Tax changes will affect 2016 paycheques, but few may notice

A person making $200,000 a year in British Columbia will reap the biggest tax cut of 2016. A top-income earner in Alberta, conversely, will fare worse. How much worse? For every dollar over $300,000 in income, Albertans will be paying 7.75 percentage points more in taxes on that money than last year.

The federal 'middle-class' income tax cut will affect some 9 million Canadians, although few may notice

How will 2016 tax changes affect your paycheque?


5 years ago
Tax changes coming Jan. 1 will mean some Canadians will be keeping more of their money - but that might not be apparent for awhile. 1:25

Anyone earning less than $45,282 need not scour their paycheque for tax cuts in the new year — they aren't there.

Federally, the government has promised help for families with children in this income bracket, but that won't come until July 1 in the form of the new Canada Child Benefit payments.

But those who will benefit from tax cuts may be hard-pressed to spot them on on their first paycheque of 2016.

The Liberals brought in a "middle-class tax cut" that reduces the federal tax rate on income between $45,282 and $90,563. But the maximum benefit from this tax cut is actually reaped by those making between $90,563 and $200,000 a year — their taxes are going down by $680. That's because people in that higher income class also benefit from the cut in taxes to that $45K to $90K income bracket. 

That $680 cut works out to $26.15 more for paycheques issued every two weeks. But, there's a catch.

People in that income bracket will have maxed out their Canada Pension Plan and Employment Insurance contributions at some point earlier in 2015 and were no longer seeing those deductions in the latter part of 2015.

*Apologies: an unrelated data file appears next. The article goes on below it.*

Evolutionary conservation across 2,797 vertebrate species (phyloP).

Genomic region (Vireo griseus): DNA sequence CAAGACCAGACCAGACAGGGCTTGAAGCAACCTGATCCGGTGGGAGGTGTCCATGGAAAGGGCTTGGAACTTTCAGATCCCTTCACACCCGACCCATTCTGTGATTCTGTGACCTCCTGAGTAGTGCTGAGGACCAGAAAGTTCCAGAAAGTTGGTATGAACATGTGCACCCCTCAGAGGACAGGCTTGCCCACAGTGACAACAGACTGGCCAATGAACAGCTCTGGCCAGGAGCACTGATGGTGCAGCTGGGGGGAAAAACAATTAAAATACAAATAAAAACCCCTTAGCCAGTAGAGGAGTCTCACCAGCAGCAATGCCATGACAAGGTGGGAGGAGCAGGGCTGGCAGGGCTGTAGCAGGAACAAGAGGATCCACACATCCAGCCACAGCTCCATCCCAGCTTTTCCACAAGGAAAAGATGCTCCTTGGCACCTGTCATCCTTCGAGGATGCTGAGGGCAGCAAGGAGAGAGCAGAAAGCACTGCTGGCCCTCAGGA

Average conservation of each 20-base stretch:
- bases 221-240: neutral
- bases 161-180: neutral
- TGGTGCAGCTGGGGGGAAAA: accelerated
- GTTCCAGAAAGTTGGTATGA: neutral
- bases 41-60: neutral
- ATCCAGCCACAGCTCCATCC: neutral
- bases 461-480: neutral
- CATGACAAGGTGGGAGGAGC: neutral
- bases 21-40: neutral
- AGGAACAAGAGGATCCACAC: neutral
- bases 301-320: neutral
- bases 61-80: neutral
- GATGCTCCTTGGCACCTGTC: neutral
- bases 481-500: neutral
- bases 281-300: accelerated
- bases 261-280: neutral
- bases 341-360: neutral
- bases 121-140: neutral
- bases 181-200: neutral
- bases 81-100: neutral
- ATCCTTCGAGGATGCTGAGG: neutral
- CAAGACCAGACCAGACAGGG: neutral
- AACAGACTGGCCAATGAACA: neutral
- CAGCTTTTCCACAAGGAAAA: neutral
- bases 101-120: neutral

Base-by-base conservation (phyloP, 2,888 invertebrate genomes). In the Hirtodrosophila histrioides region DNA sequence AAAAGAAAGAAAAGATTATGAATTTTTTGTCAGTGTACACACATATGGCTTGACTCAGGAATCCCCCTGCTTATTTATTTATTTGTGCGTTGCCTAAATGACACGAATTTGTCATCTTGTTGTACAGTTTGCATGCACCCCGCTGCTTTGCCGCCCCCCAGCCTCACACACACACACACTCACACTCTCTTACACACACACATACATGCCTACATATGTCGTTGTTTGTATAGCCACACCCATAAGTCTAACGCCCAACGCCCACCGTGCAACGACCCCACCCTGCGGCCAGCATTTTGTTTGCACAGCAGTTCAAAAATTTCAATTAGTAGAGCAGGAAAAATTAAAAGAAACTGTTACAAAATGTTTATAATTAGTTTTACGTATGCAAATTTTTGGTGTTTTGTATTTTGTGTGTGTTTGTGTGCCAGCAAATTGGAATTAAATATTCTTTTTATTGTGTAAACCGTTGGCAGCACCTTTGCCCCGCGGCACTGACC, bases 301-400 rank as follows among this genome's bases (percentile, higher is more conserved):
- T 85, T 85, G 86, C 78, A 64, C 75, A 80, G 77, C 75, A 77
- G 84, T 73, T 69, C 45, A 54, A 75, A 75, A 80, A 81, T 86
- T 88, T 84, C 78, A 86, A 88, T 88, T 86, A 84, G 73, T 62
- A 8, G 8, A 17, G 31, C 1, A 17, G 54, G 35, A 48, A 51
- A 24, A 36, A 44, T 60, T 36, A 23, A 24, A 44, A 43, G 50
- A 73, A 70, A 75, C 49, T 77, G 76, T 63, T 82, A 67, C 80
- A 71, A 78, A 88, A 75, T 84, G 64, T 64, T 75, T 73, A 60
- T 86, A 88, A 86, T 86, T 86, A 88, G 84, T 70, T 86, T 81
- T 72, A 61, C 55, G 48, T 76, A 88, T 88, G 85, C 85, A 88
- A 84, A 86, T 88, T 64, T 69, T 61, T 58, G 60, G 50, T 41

So, come January, once those CPP and EI deductions kick back in — the extra $26.15 will seem to disappear.

B.C. earners see biggest boost...

Factoring in provincial income tax changes, the best situation to find yourself in 2016 is to be a resident of British Columbia pulling in $200,000 a year.

The province is eliminating a temporary tax-bracket on income over $151,050, which will drop the provincial taxes on income above that threshold by 2.1 percentage points.

Add in the provincial and federal cuts, and those people are pocketing $1,700 in extra cash this coming year.

Even with that amount, it will be tough to spot it on the first paycheque. Taxes will be only $65 lower on a biweekly pay stub, while the resumption of CPP and EI deductions in the first part of 2016 will result in take-home pay that will be hundreds of dollars less per paycheque.  

... while Albertans pay more

Those for whom the tax changes will be all too obvious? Albertans making more than $300,000 a year.

They are going to be paying significantly more tax as of Jan. 1.

Alberta Premier Rachel Notley's government has hiked provincial income taxes for those earning more than $300,000, on top of a new federal tax bracket for incomes over $200,000. (CBC)

For every dollar over $300,000 in income, Albertans will be paying 7.75 percentage points more in tax than last year.

In 2016, the new federal income tax rate of 33 per cent will start applying to income over $200,000 — and Alberta's new rate of 15 per cent starts applying to income over $300,000.

All told, someone with income of $500,000 in Calgary will be paying $19,500 more in taxes in 2016 than in 2015 — a bite of about $750 off every paycheque, not to mention the resumption of those CPP and EI deductions.

In fact, the only people likely to see more money on their first 2016 cheque — outside of pay raises or the like — are those earning $49,500 a year.

At that salary, CPP and EI contributions remain spread over the whole year, so the only scheduled change will be the effects of the "middle-class tax cut." It drops the rate of federal tax on income between about $45,282 and $90,563 to 20.5 per cent from 22 per cent.

For someone who just reached last year's EI premium deduction limit, it means they will be saving $63.17 in taxes next year — or $2.43 for every two-week pay period.


James Fitz-Morris

Parliament Hill

James Fitz-Morris covered federal politics in CBC's Parliament Hill bureau from 2006 to February, 2016.


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